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Hardware-Based Key Managers By @GiladPN | @CloudExpo [#Cloud]

The consensus is that data encryption is a critical first step to migrating to the cloud

Cloud Key Management vs. Hardware-Based Key Managers

Cloud security is a top concern for any organization migrating to the cloud. The threats are many.

For example, the fact your data resides in a shared, multi-tenant environment is a threat that has become a reality with the latest Xen virtualization bug, which allowed a malicious fully virtualized server to read data about other virtualized systems running on the same physical hardware or the hypervisor).

Other threats to cloud security include internal employees and even governments.

The consensus is that data encryption is a critical first step to migrating to the cloud; but in fact, encryption is the easy part. The real challenge lies with the management of the encryption keys. Allowing your cloud provider to encrypt your data and manage the encryption keys is as secure as parking your car in a public parking space and leaving the car keys in the ignition.

The problem with cloud key management options
When reviewing cloud key management, options are quickly narrowed down to two major approaches: hardware security modules and cloud key management systems.

Hardware Security Modules (or HSMs) have been the traditional key management solution for many years. By storing encryption keys on anti tampered hardware, physically locked and, in many cases, on a dedicated secure card, encryption keys were securely stored and used from within a physical data center.

But cloud computing is adding more parameters to the equation.

  • Hardware is not well adapted to the cloud and disrupts the economics and scaling you want.
  • As soon as an encryption key leaves the secure hardware (to encrypt an object in the cloud), it is no longer secured by the HSM.
  • Real-time systems require encryption keys in real-time. To deal with this issue, some vendors have created a virtual version of their HSMs.

o   Unfortunately, such virtual systems are becoming a single point of attack, and your most sensitive secret (your encryption keys) is now in the cloud together with your data.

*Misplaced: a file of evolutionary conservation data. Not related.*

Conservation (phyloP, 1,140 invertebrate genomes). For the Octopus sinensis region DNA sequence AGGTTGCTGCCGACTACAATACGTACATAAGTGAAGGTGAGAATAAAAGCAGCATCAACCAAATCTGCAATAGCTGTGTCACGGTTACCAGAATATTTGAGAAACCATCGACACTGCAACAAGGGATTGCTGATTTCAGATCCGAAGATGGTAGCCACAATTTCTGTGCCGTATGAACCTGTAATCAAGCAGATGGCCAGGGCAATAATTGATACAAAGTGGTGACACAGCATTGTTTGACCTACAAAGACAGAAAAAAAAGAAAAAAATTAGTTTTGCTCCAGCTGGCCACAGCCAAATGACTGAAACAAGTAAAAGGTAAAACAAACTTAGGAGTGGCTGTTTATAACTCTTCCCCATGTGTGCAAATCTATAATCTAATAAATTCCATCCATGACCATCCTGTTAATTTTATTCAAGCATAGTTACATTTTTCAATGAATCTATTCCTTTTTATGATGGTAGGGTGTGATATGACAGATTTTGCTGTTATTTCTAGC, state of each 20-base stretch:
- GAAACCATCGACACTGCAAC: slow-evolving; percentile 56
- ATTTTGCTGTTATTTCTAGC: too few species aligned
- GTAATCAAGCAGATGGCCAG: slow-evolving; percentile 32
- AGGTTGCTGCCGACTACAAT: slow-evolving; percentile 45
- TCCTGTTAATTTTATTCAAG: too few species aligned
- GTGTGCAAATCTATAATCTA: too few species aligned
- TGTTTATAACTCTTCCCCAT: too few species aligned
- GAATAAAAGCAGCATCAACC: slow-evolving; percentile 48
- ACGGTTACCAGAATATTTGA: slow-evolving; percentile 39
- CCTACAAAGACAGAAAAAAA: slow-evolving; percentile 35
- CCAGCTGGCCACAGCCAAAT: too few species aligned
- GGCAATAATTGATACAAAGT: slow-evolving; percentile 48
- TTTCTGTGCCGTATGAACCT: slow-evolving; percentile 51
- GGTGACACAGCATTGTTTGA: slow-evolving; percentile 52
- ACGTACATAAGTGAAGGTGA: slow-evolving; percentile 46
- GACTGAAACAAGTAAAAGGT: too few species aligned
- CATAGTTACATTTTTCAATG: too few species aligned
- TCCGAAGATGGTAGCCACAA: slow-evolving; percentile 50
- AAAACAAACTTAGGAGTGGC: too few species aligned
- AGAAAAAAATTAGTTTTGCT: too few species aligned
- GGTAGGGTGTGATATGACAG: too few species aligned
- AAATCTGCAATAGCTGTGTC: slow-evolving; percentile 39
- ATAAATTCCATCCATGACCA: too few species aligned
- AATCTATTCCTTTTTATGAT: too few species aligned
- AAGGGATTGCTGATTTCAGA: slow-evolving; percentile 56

o   To add to the confusion, some key management vendors will add compliance language to such virtual offerings, making it feel secure and trusted. But, in fact, the certification is only valid for the physical hardware, not the virtualized key management solution.

Split-key encryption and homomorphic key management
To effectively manage keys in the cloud, there’s a need for a fundamentally new approach. The new approach needs to allow customers to encrypt data while maintaining control of their encryption keys. It needs to be a fully virtual key management system, which will not compromise the encryption keys’ security, and will be scalable in size and across regions.

Split-key encryption and homomorphic key management are two cloud key management technologies which successful address these issues.

Split-key encryption, as the name insinuates, splits encryption keys between the security provider and the end customer. This assures that encryption keys are never known to any single entity (the cloud provider or the security vendor can never see nor access any keys). Furthermore, control is eventually held by the end customer, who constantly owns half of the key – a master key.

The best analogy is that of a safety deposit box with two keys: one belongs to the banker, the second belongs to the customer and only the combination of both can open or lock the box (this video demonstrates the concept visually).

Homomorphic encryption is an exciting and relatively new field of encryption. It enables a system to compute on an encrypted object without ever decrypting it. Innovative cloud security companies leverage homomorphic encryption to encrypt the encryption keys themselves; thus assuring that customers’ keys are never available in clear in the cloud.

“Evolve or Die”
Over a year ago, PwC had issued a whitepaper titled “Evolve or Die: How the Cloud is Shaping the IT Organization.” The title summarizes the situation very accurately. The cloud is a reality, and as any CIO will tell you, the question of migrating to the cloud is “when” and no longer “why.”

When it comes to cloud security, encryption is critical, but trusted and virtual key management is the hardest challenge. As more and more organizations migrate to cloud computing, we expect the adoption of innovative technologies such as key-splitting and homomorphic key management will lead the cloud encryption era.

The post Cloud Key Management vs. Hardware-Based Key Managers (HSMs) appeared first on Porticor Cloud Security.

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More Stories By Gilad Parann-Nissany

Gilad Parann-Nissany, Founder and CEO at Porticor is a pioneer of Cloud Computing. He has built SaaS Clouds for medium and small enterprises at SAP (CTO Small Business); contributing to several SAP products and reaching more than 8 million users. Recently he has created a consumer Cloud at - a cloud operating system that delighted hundreds of thousands of users while providing browser-based and mobile access to data, people and a variety of cloud-based applications. He is now CEO of Porticor, a leader in Virtual Privacy and Cloud Security.